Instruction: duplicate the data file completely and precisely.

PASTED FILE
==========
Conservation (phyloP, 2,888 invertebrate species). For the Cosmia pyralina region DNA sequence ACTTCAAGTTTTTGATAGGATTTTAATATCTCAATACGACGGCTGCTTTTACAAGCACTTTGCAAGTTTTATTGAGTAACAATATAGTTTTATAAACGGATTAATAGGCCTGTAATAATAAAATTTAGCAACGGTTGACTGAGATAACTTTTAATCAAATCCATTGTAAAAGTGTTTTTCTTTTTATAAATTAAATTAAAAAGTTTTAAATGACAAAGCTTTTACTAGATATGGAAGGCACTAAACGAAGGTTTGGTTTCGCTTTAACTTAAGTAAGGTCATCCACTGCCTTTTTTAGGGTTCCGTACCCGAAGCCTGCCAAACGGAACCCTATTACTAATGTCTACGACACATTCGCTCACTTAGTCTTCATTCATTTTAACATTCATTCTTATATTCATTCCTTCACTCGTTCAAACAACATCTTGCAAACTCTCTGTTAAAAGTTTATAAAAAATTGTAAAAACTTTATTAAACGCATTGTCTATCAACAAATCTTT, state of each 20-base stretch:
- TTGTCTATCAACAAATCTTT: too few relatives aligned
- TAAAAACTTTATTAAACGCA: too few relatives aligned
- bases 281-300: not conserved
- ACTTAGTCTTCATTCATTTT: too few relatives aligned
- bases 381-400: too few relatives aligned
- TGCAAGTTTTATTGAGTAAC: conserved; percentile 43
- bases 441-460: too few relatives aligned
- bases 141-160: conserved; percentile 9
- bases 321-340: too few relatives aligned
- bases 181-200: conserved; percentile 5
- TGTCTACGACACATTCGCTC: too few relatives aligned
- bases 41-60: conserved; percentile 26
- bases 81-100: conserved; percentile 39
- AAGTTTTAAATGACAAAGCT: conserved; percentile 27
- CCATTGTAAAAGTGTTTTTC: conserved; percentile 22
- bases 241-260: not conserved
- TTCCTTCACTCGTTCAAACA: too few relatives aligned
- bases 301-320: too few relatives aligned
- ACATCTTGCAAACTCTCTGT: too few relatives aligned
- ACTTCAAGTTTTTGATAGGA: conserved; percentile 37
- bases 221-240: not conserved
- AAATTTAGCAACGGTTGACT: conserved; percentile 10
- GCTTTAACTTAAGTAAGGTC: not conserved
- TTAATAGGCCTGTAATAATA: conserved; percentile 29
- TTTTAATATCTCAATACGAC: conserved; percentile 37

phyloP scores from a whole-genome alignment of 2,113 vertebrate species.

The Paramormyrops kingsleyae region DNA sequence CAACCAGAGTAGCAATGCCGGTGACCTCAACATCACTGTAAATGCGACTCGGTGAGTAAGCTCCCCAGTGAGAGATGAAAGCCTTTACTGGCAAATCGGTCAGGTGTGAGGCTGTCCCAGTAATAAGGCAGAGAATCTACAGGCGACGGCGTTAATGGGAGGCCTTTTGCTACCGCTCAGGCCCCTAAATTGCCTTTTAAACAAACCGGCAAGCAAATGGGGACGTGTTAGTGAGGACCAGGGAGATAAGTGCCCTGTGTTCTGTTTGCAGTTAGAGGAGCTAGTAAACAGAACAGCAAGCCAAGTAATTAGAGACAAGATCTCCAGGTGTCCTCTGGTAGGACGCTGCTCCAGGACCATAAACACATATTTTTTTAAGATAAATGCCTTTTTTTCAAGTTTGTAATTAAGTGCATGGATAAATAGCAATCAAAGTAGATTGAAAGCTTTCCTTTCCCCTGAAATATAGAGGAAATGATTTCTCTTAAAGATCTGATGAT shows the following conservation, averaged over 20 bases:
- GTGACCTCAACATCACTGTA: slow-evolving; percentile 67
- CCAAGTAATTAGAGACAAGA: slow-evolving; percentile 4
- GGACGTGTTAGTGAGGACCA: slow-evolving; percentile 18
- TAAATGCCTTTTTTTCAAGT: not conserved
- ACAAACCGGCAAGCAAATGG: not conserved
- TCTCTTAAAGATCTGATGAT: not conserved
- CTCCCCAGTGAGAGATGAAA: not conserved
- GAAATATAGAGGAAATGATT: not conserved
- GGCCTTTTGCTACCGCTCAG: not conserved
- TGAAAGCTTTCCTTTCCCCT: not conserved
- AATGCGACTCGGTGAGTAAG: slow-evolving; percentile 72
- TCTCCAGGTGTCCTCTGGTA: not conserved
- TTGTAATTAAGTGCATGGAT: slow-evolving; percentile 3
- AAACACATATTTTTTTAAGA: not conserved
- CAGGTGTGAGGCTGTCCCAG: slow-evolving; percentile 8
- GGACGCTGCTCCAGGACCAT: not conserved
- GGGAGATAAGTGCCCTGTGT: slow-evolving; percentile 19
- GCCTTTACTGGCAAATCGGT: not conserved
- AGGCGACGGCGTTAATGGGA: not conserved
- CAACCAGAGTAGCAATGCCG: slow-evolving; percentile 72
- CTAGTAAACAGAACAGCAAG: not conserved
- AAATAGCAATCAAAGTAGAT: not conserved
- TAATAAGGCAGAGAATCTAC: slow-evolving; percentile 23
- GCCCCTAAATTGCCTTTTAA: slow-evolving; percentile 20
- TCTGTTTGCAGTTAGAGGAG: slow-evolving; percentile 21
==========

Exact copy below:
Conservation (phyloP, 2,888 invertebrate species). For the Cosmia pyralina region DNA sequence ACTTCAAGTTTTTGATAGGATTTTAATATCTCAATACGACGGCTGCTTTTACAAGCACTTTGCAAGTTTTATTGAGTAACAATATAGTTTTATAAACGGATTAATAGGCCTGTAATAATAAAATTTAGCAACGGTTGACTGAGATAACTTTTAATCAAATCCATTGTAAAAGTGTTTTTCTTTTTATAAATTAAATTAAAAAGTTTTAAATGACAAAGCTTTTACTAGATATGGAAGGCACTAAACGAAGGTTTGGTTTCGCTTTAACTTAAGTAAGGTCATCCACTGCCTTTTTTAGGGTTCCGTACCCGAAGCCTGCCAAACGGAACCCTATTACTAATGTCTACGACACATTCGCTCACTTAGTCTTCATTCATTTTAACATTCATTCTTATATTCATTCCTTCACTCGTTCAAACAACATCTTGCAAACTCTCTGTTAAAAGTTTATAAAAAATTGTAAAAACTTTATTAAACGCATTGTCTATCAACAAATCTTT, state of each 20-base stretch:
- TTGTCTATCAACAAATCTTT: too few relatives aligned
- TAAAAACTTTATTAAACGCA: too few relatives aligned
- bases 281-300: not conserved
- ACTTAGTCTTCATTCATTTT: too few relatives aligned
- bases 381-400: too few relatives aligned
- TGCAAGTTTTATTGAGTAAC: conserved; percentile 43
- bases 441-460: too few relatives aligned
- bases 141-160: conserved; percentile 9
- bases 321-340: too few relatives aligned
- bases 181-200: conserved; percentile 5
- TGTCTACGACACATTCGCTC: too few relatives aligned
- bases 41-60: conserved; percentile 26
- bases 81-100: conserved; percentile 39
- AAGTTTTAAATGACAAAGCT: conserved; percentile 27
- CCATTGTAAAAGTGTTTTTC: conserved; percentile 22
- bases 241-260: not conserved
- TTCCTTCACTCGTTCAAACA: too few relatives aligned
- bases 301-320: too few relatives aligned
- ACATCTTGCAAACTCTCTGT: too few relatives aligned
- ACTTCAAGTTTTTGATAGGA: conserved; percentile 37
- bases 221-240: not conserved
- AAATTTAGCAACGGTTGACT: conserved; percentile 10
- GCTTTAACTTAAGTAAGGTC: not conserved
- TTAATAGGCCTGTAATAATA: conserved; percentile 29
- TTTTAATATCTCAATACGAC: conserved; percentile 37

phyloP scores from a whole-genome alignment of 2,113 vertebrate species.

The Paramormyrops kingsleyae region DNA sequence CAACCAGAGTAGCAATGCCGGTGACCTCAACATCACTGTAAATGCGACTCGGTGAGTAAGCTCCCCAGTGAGAGATGAAAGCCTTTACTGGCAAATCGGTCAGGTGTGAGGCTGTCCCAGTAATAAGGCAGAGAATCTACAGGCGACGGCGTTAATGGGAGGCCTTTTGCTACCGCTCAGGCCCCTAAATTGCCTTTTAAACAAACCGGCAAGCAAATGGGGACGTGTTAGTGAGGACCAGGGAGATAAGTGCCCTGTGTTCTGTTTGCAGTTAGAGGAGCTAGTAAACAGAACAGCAAGCCAAGTAATTAGAGACAAGATCTCCAGGTGTCCTCTGGTAGGACGCTGCTCCAGGACCATAAACACATATTTTTTTAAGATAAATGCCTTTTTTTCAAGTTTGTAATTAAGTGCATGGATAAATAGCAATCAAAGTAGATTGAAAGCTTTCCTTTCCCCTGAAATATAGAGGAAATGATTTCTCTTAAAGATCTGATGAT shows the following conservation, averaged over 20 bases:
- GTGACCTCAACATCACTGTA: slow-evolving; percentile 67
- CCAAGTAATTAGAGACAAGA: slow-evolving; percentile 4
- GGACGTGTTAGTGAGGACCA: slow-evolving; percentile 18
- TAAATGCCTTTTTTTCAAGT: not conserved
- ACAAACCGGCAAGCAAATGG: not conserved
- TCTCTTAAAGATCTGATGAT: not conserved
- CTCCCCAGTGAGAGATGAAA: not conserved
- GAAATATAGAGGAAATGATT: not conserved
- GGCCTTTTGCTACCGCTCAG: not conserved
- TGAAAGCTTTCCTTTCCCCT: not conserved
- AATGCGACTCGGTGAGTAAG: slow-evolving; percentile 72
- TCTCCAGGTGTCCTCTGGTA: not conserved
- TTGTAATTAAGTGCATGGAT: slow-evolving; percentile 3
- AAACACATATTTTTTTAAGA: not conserved
- CAGGTGTGAGGCTGTCCCAG: slow-evolving; percentile 8
- GGACGCTGCTCCAGGACCAT: not conserved
- GGGAGATAAGTGCCCTGTGT: slow-evolving; percentile 19
- GCCTTTACTGGCAAATCGGT: not conserved
- AGGCGACGGCGTTAATGGGA: not conserved
- CAACCAGAGTAGCAATGCCG: slow-evolving; percentile 72
- CTAGTAAACAGAACAGCAAG: not conserved
- AAATAGCAATCAAAGTAGAT: not conserved
- TAATAAGGCAGAGAATCTAC: slow-evolving; percentile 23
- GCCCCTAAATTGCCTTTTAA: slow-evolving; percentile 20
- TCTGTTTGCAGTTAGAGGAG: slow-evolving; percentile 21